Warren will back Iran deal

Warren will back Iran deal

Sen. Elizabeth WarrenElizabeth WarrenTrump's new communications chief once called him a 'hack' OPINION | Hey Dems, Russia won't define 2018, so why not fix your party's problems instead? The private alternative to the National Flood Insurance Program  MORE will vote to defend the nuclear deal with Iran, helping to shore up Democratic support for the agreement negotiated by President Obama's administration.

The Massachusetts Democrat offered her unequivocal support for the accord to The Boston Globe this weekend, ending ambiguity about her stance. 

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“The question now before Congress — the only question before Congress — is whether the recently announced nuclear agreement represents our best available option for preventing Iran from acquiring a nuclear weapon,” she said in a statement to the newspaper. “I am convinced that it does.”

Warren is extremely popular among liberals and her endorsement will go a long way toward bolstering White House arguments for the pact.

The Obama administration is deep into a two-month lobbying campaign on the deal, and needs Democrats’ backing to keep the accord alive.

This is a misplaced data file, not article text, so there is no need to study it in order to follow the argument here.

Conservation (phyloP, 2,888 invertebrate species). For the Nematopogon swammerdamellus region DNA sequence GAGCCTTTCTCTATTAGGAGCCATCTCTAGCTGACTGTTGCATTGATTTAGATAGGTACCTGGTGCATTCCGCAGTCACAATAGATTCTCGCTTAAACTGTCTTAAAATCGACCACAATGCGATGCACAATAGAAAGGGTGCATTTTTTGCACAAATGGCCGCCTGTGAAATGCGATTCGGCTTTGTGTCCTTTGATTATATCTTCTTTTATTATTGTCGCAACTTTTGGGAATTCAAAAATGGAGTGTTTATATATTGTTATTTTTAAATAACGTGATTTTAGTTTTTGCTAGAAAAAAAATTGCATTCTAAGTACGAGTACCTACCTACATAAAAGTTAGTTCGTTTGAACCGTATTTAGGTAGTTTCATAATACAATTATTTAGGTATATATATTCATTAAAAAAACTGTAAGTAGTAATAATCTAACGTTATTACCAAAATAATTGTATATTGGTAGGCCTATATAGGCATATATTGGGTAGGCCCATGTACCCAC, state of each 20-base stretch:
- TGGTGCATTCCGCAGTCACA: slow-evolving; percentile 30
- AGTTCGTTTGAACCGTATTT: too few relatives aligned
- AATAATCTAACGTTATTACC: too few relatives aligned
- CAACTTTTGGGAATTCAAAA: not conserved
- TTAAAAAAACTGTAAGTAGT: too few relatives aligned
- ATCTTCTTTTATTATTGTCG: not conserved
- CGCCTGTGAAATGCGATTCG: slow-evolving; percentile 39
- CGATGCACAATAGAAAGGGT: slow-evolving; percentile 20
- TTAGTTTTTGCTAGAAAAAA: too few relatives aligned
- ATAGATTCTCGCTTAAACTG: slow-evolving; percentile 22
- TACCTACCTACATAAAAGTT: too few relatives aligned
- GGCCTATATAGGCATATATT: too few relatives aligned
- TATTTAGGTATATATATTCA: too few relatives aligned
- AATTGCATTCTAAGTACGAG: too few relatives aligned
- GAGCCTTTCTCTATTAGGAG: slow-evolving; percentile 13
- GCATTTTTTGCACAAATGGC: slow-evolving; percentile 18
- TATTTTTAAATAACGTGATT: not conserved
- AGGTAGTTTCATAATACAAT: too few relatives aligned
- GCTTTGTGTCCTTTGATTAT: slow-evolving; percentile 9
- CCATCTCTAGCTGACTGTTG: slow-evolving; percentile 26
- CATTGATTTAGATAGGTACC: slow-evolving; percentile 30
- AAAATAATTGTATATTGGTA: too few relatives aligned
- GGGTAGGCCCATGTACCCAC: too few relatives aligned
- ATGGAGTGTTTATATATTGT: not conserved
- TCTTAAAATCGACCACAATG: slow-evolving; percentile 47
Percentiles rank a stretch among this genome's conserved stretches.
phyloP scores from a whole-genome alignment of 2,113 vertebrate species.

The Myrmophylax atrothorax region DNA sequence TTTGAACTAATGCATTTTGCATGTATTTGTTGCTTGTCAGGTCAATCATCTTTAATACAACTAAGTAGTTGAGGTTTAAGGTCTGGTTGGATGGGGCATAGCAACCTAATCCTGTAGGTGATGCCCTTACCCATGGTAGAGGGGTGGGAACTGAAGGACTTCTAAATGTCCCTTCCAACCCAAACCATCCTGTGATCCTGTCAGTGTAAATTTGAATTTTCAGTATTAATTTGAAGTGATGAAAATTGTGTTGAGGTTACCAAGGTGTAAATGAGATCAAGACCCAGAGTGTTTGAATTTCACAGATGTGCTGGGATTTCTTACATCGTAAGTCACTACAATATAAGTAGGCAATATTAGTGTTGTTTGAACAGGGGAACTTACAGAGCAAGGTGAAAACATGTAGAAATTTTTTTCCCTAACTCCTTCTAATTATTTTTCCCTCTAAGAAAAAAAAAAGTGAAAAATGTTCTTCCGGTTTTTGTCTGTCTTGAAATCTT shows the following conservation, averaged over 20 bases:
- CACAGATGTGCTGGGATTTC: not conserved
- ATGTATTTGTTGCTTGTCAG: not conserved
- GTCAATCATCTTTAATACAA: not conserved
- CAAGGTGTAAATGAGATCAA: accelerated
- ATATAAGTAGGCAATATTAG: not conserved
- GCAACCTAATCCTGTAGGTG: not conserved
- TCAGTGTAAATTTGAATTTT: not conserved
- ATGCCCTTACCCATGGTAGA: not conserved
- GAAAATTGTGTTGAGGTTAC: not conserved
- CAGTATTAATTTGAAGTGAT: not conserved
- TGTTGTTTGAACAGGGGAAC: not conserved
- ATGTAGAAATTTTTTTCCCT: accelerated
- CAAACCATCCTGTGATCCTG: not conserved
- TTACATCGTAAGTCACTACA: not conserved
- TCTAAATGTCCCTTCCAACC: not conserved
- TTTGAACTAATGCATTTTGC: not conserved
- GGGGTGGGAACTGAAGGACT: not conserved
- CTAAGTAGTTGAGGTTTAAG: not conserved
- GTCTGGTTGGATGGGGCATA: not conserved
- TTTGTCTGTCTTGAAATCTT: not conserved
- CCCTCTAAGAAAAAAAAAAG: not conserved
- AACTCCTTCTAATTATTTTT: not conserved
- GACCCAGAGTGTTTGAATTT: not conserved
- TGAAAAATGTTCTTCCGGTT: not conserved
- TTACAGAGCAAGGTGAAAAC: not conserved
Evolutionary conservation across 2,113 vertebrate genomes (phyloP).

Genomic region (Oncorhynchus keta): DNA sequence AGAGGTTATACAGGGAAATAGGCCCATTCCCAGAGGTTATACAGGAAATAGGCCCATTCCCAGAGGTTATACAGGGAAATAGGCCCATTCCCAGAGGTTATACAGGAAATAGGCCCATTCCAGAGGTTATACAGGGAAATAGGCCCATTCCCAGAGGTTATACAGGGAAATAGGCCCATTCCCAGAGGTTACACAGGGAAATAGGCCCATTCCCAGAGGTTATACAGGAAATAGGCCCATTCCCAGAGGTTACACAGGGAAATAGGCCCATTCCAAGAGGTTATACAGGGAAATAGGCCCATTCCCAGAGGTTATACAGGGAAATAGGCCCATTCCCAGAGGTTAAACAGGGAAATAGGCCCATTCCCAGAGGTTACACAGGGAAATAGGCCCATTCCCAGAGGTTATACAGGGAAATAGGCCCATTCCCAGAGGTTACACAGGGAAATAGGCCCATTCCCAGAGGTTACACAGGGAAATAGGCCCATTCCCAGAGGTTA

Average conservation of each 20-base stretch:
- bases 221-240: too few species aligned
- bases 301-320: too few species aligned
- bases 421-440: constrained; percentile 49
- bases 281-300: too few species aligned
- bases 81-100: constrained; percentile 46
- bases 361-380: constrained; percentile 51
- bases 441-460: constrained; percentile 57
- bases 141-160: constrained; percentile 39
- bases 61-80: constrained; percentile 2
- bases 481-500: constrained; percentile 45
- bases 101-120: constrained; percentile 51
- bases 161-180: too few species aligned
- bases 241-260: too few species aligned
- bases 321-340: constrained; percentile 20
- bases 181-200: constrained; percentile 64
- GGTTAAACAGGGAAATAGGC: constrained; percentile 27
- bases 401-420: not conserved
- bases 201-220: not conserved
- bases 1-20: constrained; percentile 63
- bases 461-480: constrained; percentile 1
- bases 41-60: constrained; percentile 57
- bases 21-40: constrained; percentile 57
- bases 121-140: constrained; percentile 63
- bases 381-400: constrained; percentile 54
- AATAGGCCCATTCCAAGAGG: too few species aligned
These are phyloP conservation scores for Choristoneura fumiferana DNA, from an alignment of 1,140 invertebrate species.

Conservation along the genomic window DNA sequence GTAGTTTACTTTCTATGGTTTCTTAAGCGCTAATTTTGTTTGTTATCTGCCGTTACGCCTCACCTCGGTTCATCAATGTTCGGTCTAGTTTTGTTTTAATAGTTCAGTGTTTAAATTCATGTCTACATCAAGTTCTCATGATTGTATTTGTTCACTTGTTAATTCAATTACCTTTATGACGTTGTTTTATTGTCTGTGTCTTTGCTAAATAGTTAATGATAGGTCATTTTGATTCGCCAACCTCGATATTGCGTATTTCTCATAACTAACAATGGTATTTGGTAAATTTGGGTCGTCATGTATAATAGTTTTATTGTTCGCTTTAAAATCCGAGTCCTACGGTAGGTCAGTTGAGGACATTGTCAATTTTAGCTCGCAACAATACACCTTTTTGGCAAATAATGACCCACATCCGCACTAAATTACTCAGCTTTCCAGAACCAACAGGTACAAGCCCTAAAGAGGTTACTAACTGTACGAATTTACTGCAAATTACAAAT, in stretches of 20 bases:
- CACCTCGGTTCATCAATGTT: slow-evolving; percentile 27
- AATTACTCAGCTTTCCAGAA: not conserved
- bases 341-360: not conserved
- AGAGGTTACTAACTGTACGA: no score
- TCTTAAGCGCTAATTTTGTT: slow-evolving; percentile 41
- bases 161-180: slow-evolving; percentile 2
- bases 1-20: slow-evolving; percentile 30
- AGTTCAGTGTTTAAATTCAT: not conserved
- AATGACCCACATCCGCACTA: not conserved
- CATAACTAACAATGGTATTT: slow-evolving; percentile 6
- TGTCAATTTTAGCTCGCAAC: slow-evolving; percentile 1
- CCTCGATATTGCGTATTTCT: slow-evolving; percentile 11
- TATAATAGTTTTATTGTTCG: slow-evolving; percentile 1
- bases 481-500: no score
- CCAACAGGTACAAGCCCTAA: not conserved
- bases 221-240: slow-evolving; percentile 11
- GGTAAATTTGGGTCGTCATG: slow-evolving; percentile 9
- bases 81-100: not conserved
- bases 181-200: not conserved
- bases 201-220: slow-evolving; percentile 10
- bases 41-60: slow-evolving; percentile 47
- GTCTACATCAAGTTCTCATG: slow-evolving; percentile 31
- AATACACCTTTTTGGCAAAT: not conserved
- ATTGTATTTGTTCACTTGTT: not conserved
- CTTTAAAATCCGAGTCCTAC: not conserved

In September, Congress will vote on the deal, and the White House has been blitzing Democrats to make sure they have the president’s back.

Warren’s comments come after other signals that Democrats may be falling in line behind the president.

Also over the weekend, Rep. Seth Moulton (D-Mass.) called the agreement “the best viable option before us” and said he would support it.

Last week, lawmakers including Reps. Chris Van Hollen (D-Md.) and Sandy Levin (D-Mich.) also came out in support of the agreement.

Critics allege that the deal, which aims to limit Iran’s nuclear capacity in exchange for the rollback of sanctions, gives Iran too much of a free pass with weak inspections and makes it easier for it to build a nuclear bomb in 10 or 15 years.

In her statement, Warren dismissed those claims and said that it paves a course for the future.

“This nuclear agreement takes no options off the table,” she said.

“If it ultimately fails, future actions to prevent a nuclear-armed Iran will only be enhanced by the knowledge we gain from closely monitoring the Iranian nuclear program throughout the length of the deal,” she added. “If it ultimately succeeds, we will have neutralized a grave threat without resorting to war.”

Warren had previously declined to take a firm stance on the nuclear deal.

Last month, shortly after the agreement was reached during marathon multinational negotiating sessions, she issued a statement saying U.S. negotiators “deserve great credit” for the agreement, but declined to explicitly endorse it.